In edition 260 of BC Disease News (here), we reported that the 3rd revision of the Carcinogens and Mutagens Directive (CMD) 2004/37/EC[i] was awaiting final approval from the European Council's Permanent Representatives Committee (COREPER) and a plenary vote of the European Parliament on the final text.
For months, the European Commission, Parliament and Council had been engaged in trilogues (informal negotiations).
Through the 3rd amendment, the Commission proposed to add 5 substances to the existing list of carcinogens, with the following binding time-weighted occupational exposure limits (OEL’s):
- Cadmium and its inorganic compounds – 0.01 mg/m3;
- Beryllium and inorganic beryllium compounds – 0.0002 mg/m3;
- Arsenic acid and its salts, as well as inorganic arsenic compounds – 0.01 mg/m3;
- Formaldehyde – 0.37 mg/m3 (and 0.738 mg/m3 short-term exposure); and
- 4,4-Methylene-bis(2-chloroaniline) (MOCA) – 0.01 mg/m3.[ii]
The 3rd amendment also proposed the prescription of an airborne OEL and a biological limit value (BLV) for cadmium within 5 years of the latest CMD entering into force, which may be imposed more stringently in Member States, if desired. However, The UK’s Deputy Permanent Representative to the EU, Katrina Williams, was disappointed that the proposal did not suggest human biomonitoring (HBM) as an alternative, ‘wider range of monitoring techniques for cadmium’.
Last week, it was confirmed that the plenary of the Parliament had adopted a compromise amendment on cadmium, which commits the Commission to assess wider monitoring techniques in a shorter time frame (3 years rather than 5 years).[iii]
A Council Information Note stated that the Parliament’s position ‘reflects what had been previously agreed between the institutions’ and the Council ‘should therefore be in a position to approve the Parliament's position’.
However, the Council may still seek to reintroduce references to dermal and respiratory sensitisation of beryllium and formaldehyde in the annex to the revised CMD, before approving Parliament’s amendment and officially adopting OEL’s for the 5 carcinogenic substances, listed above.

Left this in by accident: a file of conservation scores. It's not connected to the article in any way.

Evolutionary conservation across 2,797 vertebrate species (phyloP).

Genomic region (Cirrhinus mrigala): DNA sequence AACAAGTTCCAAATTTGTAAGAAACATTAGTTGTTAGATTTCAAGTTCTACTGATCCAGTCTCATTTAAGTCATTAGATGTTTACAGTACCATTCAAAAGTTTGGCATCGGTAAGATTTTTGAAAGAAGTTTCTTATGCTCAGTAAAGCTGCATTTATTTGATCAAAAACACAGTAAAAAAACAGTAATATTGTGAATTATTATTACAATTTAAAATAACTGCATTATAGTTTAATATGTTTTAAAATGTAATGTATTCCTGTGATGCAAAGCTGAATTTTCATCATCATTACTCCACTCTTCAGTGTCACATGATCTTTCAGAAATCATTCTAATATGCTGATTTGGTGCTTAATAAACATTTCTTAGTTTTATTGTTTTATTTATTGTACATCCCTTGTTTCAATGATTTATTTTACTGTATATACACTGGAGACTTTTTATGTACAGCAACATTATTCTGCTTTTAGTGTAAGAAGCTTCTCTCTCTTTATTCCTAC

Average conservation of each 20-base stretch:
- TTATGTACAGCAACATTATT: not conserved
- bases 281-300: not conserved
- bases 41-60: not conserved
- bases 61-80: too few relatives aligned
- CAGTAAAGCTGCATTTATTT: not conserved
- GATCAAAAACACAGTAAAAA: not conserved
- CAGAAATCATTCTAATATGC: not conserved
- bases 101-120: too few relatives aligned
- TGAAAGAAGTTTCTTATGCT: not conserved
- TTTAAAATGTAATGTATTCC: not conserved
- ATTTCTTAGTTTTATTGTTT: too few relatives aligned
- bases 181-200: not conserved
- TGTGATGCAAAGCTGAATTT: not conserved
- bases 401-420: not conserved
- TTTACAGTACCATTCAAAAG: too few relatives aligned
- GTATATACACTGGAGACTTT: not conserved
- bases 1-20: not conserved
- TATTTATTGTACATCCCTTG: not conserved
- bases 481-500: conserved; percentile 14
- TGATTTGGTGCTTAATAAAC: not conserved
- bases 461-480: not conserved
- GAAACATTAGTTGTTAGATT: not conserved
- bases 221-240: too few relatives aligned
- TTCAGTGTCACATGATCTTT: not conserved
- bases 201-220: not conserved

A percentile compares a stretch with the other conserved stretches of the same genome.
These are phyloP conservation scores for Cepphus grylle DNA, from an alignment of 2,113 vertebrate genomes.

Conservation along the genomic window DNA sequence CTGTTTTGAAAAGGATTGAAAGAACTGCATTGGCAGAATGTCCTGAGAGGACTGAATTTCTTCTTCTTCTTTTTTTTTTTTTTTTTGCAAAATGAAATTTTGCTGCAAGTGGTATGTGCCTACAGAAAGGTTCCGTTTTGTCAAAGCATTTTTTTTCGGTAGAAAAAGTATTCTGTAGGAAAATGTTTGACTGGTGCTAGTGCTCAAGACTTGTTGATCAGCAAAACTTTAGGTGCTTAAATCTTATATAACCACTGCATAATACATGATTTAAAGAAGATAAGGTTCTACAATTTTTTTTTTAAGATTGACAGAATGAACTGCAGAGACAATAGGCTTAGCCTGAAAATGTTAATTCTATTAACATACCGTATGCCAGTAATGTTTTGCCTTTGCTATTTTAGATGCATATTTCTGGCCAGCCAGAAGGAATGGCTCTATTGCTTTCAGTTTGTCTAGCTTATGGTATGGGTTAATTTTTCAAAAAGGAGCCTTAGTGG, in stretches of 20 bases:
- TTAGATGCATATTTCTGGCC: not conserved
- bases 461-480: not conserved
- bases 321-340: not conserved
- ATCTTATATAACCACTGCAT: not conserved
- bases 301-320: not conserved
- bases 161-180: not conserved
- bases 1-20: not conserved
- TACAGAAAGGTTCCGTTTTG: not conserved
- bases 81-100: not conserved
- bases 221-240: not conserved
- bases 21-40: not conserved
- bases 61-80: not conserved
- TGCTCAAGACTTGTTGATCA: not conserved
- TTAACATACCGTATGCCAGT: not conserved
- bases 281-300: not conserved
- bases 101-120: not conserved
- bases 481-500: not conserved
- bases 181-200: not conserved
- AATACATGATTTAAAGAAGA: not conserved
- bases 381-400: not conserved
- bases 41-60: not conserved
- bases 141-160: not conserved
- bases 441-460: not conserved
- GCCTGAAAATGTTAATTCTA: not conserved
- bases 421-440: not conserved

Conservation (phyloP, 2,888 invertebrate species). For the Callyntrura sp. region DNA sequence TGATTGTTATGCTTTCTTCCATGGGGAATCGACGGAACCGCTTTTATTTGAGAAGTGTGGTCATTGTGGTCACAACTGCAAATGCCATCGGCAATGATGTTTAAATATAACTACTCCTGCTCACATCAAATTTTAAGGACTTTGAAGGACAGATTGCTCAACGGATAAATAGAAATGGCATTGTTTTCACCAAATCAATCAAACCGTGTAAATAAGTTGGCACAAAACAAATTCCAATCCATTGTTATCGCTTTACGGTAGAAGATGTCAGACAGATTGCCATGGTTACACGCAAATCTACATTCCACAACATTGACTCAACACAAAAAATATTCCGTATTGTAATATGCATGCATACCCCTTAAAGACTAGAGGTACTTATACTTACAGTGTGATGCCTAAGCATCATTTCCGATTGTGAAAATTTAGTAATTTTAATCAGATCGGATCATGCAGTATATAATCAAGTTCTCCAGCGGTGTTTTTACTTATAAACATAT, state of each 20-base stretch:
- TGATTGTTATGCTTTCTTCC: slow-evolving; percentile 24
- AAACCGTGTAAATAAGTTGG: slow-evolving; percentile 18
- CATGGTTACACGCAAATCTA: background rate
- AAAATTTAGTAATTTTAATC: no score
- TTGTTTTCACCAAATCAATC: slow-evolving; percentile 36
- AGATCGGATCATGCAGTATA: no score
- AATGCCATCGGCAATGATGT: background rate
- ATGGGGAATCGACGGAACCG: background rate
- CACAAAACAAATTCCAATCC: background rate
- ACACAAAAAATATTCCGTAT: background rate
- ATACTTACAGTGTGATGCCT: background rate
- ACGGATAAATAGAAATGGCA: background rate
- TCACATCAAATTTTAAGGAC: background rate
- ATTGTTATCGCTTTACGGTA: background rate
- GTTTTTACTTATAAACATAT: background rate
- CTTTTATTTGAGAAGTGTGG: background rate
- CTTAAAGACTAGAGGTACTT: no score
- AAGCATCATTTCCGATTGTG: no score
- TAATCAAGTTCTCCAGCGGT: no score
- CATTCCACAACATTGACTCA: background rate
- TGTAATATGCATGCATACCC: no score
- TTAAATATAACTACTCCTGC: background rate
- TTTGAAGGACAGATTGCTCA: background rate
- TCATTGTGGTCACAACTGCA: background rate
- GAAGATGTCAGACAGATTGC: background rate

Looking to the future, the firefighter’s network has invited the EU to consider extending the CMD in future iterations to cover reprotoxic substances, as well as carcinogens and mutagens. This request was inspired by recent study findings, which have shown that public authorities and employers are failing to sufficiently protect firefighters from occupational health risks experienced before, during and after incidents. It is part of a wider appeal to ‘recognise cancer among firefighters as a professional disease’. [iv]
Moreover, the Commission has asked the European Chemicals Agency (ECHA) to recommend OEL’s for lead and its compounds and diisocyanates, while the Council has inquired about the Commission’s appetite for widening the CMD to include hazardous drugs.[v]
[ii] Nick Hazlewood, ‘European Parliament committee backs third revision to CMD’ (27 November 2018 Chemical Watch) <https://chemicalwatch.com/72327/european-parliament-committee-backs-third-revision-to-cmd?q=European+Council+of+Ministers+backs+third+revision+to+CMD> accessed 29 January 2019.
[iii] ‘European Parliament adopts amendment to third CMD revision’ (4 April 2019 Chemical Watch) <https://chemicalwatch.com/75969/european-parliament-adopts-amendment-to-third-cmd-revision> accessed 8 April 2019.
[iv] Firefighters demand greater protection from exposure to carcinogens, mutagens and reprotoxics’ (4 February 2019 Fire Brigades Union) <https://www.fbu.org.uk/news/2019/02/04/firefighters-demand-greater-protection-exposure-carcinogens-mutagens-and-reprotoxics> accessed 11 April 2019
[v] ‘Commission requests Echa OEL recommendations for lead, diisocyanates’ (21 March 2019 Chemical Watch) <https://chemicalwatch.com/75334/echa-tasked-with-oel-recommendations-for-lead-diisocyanates> accessed 8 April 2019.